Written and directed by M. Night Shyamalan back in the dark days when he was making one stinker after another, The Happening has too many dull stretches to be a proper good bad movie. Still, I find Shyamalan’s bad movies fascinating in the same way I find Star Wars prequels and films like Jupiter Ascending weirdly fascinating. Say what you want about them, but they’re not your generic bad movies and they bear the individual stamp of their creators.
The DVD I rented offered me a choice of the theatrical cut, and the alternative version with the original ending that was scrapped after it was unfavourably received at the test screenings. While I really enjoyed the movie this story of two radically different endings is probably its most interesting aspect. The DVD menu made me feel like a character in a fairytale: shall I take the road on the left, or the road on the right? With the magic of the remote, I watched both endings, and once again marvelled at Hollywood’s willingness to ruin a perfectly fine film.
Spoilers for the endings ahead.
A mind-bending Spanish psychological thriller with Penelope Cruz, which later was remade as Vanilla Sky, an ill-received American version with Tom Cruise and, bizarrely, Penelope Cruz again. I’ve watched this in a rather groggy state of mind after a poor night’s sleep, and the movie’s twists and turns definitely perked up my brain by the end of it all.
Another book club read, this time a crime novel by an author with a perfect crime writer name (imagine if she wrote romance instead; Forbidden Love, a new luscious bodice-ripper from Karin Slaughter).
The book is about a family destroyed by the unsolved disappearance of the eldest daughter, Julia Carroll, who went missing near her University of Georgia dorm when she was 19. Her father Sam became obsessed with his own investigation, retreating from the rest of his family and ignoring his two remaining daughters, and eventually committed suicide. Sam’s anguished diary entries introduce the central mystery, and serve as one of the three points of view used to tell the story.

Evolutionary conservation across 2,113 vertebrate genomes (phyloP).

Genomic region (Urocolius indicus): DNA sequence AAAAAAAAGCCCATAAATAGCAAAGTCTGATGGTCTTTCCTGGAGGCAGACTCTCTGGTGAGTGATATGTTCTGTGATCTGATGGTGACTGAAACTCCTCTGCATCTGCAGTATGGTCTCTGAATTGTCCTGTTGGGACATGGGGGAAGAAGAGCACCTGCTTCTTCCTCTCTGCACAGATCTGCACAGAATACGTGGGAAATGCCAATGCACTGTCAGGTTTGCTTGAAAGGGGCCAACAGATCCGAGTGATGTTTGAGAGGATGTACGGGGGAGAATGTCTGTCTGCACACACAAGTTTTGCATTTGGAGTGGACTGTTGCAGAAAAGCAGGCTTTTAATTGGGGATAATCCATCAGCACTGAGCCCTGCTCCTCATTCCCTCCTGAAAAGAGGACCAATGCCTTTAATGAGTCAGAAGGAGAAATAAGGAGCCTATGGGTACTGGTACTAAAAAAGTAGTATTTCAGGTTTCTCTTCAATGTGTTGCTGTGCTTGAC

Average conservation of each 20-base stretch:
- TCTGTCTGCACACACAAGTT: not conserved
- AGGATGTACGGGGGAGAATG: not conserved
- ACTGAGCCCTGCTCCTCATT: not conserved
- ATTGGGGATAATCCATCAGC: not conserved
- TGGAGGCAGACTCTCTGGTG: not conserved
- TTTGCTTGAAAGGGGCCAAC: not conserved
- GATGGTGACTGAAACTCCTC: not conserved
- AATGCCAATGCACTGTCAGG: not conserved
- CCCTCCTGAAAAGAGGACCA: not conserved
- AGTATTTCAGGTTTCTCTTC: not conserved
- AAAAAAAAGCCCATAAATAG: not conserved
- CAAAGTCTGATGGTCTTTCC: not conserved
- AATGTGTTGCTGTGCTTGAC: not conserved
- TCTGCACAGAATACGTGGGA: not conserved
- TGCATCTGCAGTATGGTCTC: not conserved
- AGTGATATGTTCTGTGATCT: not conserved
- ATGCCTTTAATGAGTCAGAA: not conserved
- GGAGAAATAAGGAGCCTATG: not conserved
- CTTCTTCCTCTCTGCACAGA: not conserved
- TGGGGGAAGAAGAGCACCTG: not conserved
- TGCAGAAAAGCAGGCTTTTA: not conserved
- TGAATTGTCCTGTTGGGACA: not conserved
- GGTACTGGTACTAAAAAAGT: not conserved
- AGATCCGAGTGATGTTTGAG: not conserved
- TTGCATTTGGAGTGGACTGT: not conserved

This big-screen version of Stephen King’s 1,200-page doorstopper is not great, but solid enough, and considering the overall woeful track record of King film adaptations, it can be counted as a success. I haven’t read the book or watched the popular 80s mini-series with Tim Curry, but knowing King’s propensity to write and write and write and write some more, I gather that the screenwriters pruned away the verbiage and streamlined the novel to its basic story about a bunch of kids in a small American town who are terrorised by a creepy, cackling clown Pennywise (Bill Skarsgård). Actually, make it half of the story, as the filmmakers split the novel into two cinematic chapters, with the follow-up a certainty now that this movie has made a mountain of cash.
I’ve read quite a few John Grisham legal thrillers over the years. At their best, they’re tightly constructed, entertaining, compulsive page-turners you can’t put down. At their worst, they’re… well like this dud of a book.
It starts off rather promisingly. Our protagonist is Samantha Kofer, a young associate working in commercial real estate who loses her job at New York’s massive law firm after the financial crash of 2008. With hundreds of lawyers left unemployable, even non-paying internship positions are hotly contested, but eventually Samantha finds a pro bono opportunity in small-town Appalachia, where she’s to provide free legal aid to the downtrodden. There she meets Donovan Gray, a fearless lawyer crusading against the Big Coal, companies whose strip mining practices defile the land and poison the local population. Oh and he’s young and handsome too, though an estranged wife and kid put a damper on a potential fling.
A stark and powerful mystery thriller, with a mood of deep melancholy that stuck with me long after I’ve left the theatre. Part of it is the natural setting, the vast, silent wintry expanses of snow and forbidding mountains of Wyoming, where the story takes place. While beautiful in its own way, this desolate environment makes for a harsh life. Another part is the sorrow and desperation of the people who live on the edge of this wilderness, and the hard-hitting, ugly violence of some key scenes. And there’s the haunting, sparse score from Nick Cave and Warren Ellis.